Monkey disease The virus could be circulating by the end of the year – and the virus could become fatal in children – if vaccination efforts do not improve, experts have warned.
While 50,000 vaccinations are being ordered, public health experts say four times that number is needed to stem the spread.
More than 1,850 people in the UK are infected with the disease, which causes painful blisters on the body, and numbers double every 15 days. These are mostly seen in gay men.
Dr Deborah Birks, former head of the US Covid Task Force, told the Mail on Sunday that all gay men London Women under the age of 50, as well as women who visit gay bars, should be vaccinated. If you’re in a gay bar and you’re dancing, there’s a chance you’ll get infected.
Monkey disease could be rampant by the end of the year – and the virus could reach fatal children – if vaccine efforts are not improved, experts have warned.
The virus is transmitted through close physical contact, such as sex, but also through kissing and hugging.
Vaccinations can provide effective protection, but doctors have criticized the slow-down of vaccinations for the most vulnerable Britons, saying the UK does not have enough to stop the virus from spreading to the wider population.
Monkey disease can especially affect children, as a result of which they are more likely to suffer from serious illness.
On Thursday, England’s health agency confirmed that a London school had sent reception rooms into lockdown after a child came into contact with monkeypox.
According to a letter sent to parents, officials advised parents to avoid hugging their children or any other close contact for two weeks. The children will now be vaccinated.
Dr Deborah Birks (pictured), former head of the US Covid Task Force, told the Mail on Sunday that all gay men in London under the age of 50 should be vaccinated, as well as women who visit gay bars. ‘If you’re in a gay bar and you’re dancing, there’s a risk of infection,’ she said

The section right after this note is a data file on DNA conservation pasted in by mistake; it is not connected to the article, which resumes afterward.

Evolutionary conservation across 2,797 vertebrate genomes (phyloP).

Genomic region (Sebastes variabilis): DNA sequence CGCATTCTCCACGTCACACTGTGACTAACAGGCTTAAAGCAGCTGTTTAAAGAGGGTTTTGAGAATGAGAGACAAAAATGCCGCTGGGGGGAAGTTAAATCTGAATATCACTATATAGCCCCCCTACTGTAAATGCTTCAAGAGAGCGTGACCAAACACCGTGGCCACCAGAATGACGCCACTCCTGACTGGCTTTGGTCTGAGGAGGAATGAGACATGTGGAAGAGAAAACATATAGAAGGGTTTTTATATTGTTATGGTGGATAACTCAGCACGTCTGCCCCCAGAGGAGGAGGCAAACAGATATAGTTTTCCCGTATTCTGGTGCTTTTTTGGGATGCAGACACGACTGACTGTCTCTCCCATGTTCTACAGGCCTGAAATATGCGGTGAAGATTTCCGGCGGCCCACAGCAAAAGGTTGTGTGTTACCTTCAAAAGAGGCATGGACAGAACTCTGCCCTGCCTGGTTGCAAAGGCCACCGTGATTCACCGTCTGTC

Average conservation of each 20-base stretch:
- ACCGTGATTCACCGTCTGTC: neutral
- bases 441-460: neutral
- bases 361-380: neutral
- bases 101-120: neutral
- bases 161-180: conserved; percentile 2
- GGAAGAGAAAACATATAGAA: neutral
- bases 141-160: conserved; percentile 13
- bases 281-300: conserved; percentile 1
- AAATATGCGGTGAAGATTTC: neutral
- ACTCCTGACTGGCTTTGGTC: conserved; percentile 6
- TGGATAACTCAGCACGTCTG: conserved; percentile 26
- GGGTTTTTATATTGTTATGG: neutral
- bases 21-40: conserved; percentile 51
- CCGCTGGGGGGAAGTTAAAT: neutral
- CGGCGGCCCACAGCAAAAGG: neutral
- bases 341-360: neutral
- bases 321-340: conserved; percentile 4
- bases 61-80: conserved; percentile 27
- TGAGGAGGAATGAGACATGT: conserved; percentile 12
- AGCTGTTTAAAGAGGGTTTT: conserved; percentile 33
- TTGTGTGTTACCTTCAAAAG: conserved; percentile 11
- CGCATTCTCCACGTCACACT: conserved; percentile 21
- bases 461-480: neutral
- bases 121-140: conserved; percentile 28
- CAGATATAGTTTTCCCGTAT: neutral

There are two vaccines that protect against the virus. One, created by a small Danish company, specifically prevents monkeypox. But the decades-old smallpox vaccine also works because the two viruses are very similar.
In the 1970s and 1980s, most people over the age of 50 were thought to be immune to smallpox because of the obligatory bouts of smallpox.
The Mail on Sunday understands the UK has 30,000 vaccines – a combination of the two types – and sexual health clinics last week began inviting some gay men to take them in Japan.
However, experts say a dose of at least 200,000 Japanese yen is needed to prevent monkeypox from reaching children and spreading among them and other vulnerable groups such as pregnant women.
This figure is based on the number of men who are eligible for HIV prevention drugs – those who have an average of two or more male partners every six months and are therefore more likely to contract HIV.
If health authorities can vaccinate this group, experts believe that the disease can be effectively controlled.
Examples of shingles rash that can appear anywhere on the body. More than 1,850 people in the UK are infected with the disease, which causes painful blisters, and numbers double every 15 days. These are mostly seen in gay men
Official estimates suggest that there are 100,000 men eligible for these drugs in the United Kingdom, of which 70,000 are in London, where most of the monkeys have already been diagnosed.
As with Covid, two jabs are needed for the vaccine to be fully effective, meaning the UK cannot currently vaccinate all eligible Britons.
“The health authorities have told us that the current strategy is to take 50,000 of the vaccine, but because we want to give two doses, this means that only 25,000 people will take it and that is not enough,” said Dr. Claire Dewsnap. President of the British Association for Sexual Health and HIV.
Monkey disease is currently affecting this subspecies of Britain, but if cases continue to rise, it won’t stay that way. When it eventually goes to the general public, we’ll need many more vaccines than we can get our hands on.’
According to a study conducted by the Institute of Tropical Medicine in Belgium last week, the spread of the virus can occur without any symptoms, so experts believe that there are many cases that are not known.
More than ten percent of Britons infected with the virus have been hospitalized, although this is mainly for pain relief, as the blisters are debilitating, making activities such as eating and going to the toilet very difficult. In people with weak immune systems, like children, the disease can be fatal.
In June, WHO Director-General Theodore Adhanom Ghebreyesus warned that the continued spread of monkeypox could allow the virus to become established in society and affect ‘high-risk groups, including children, the immunocompromised and pregnant women’.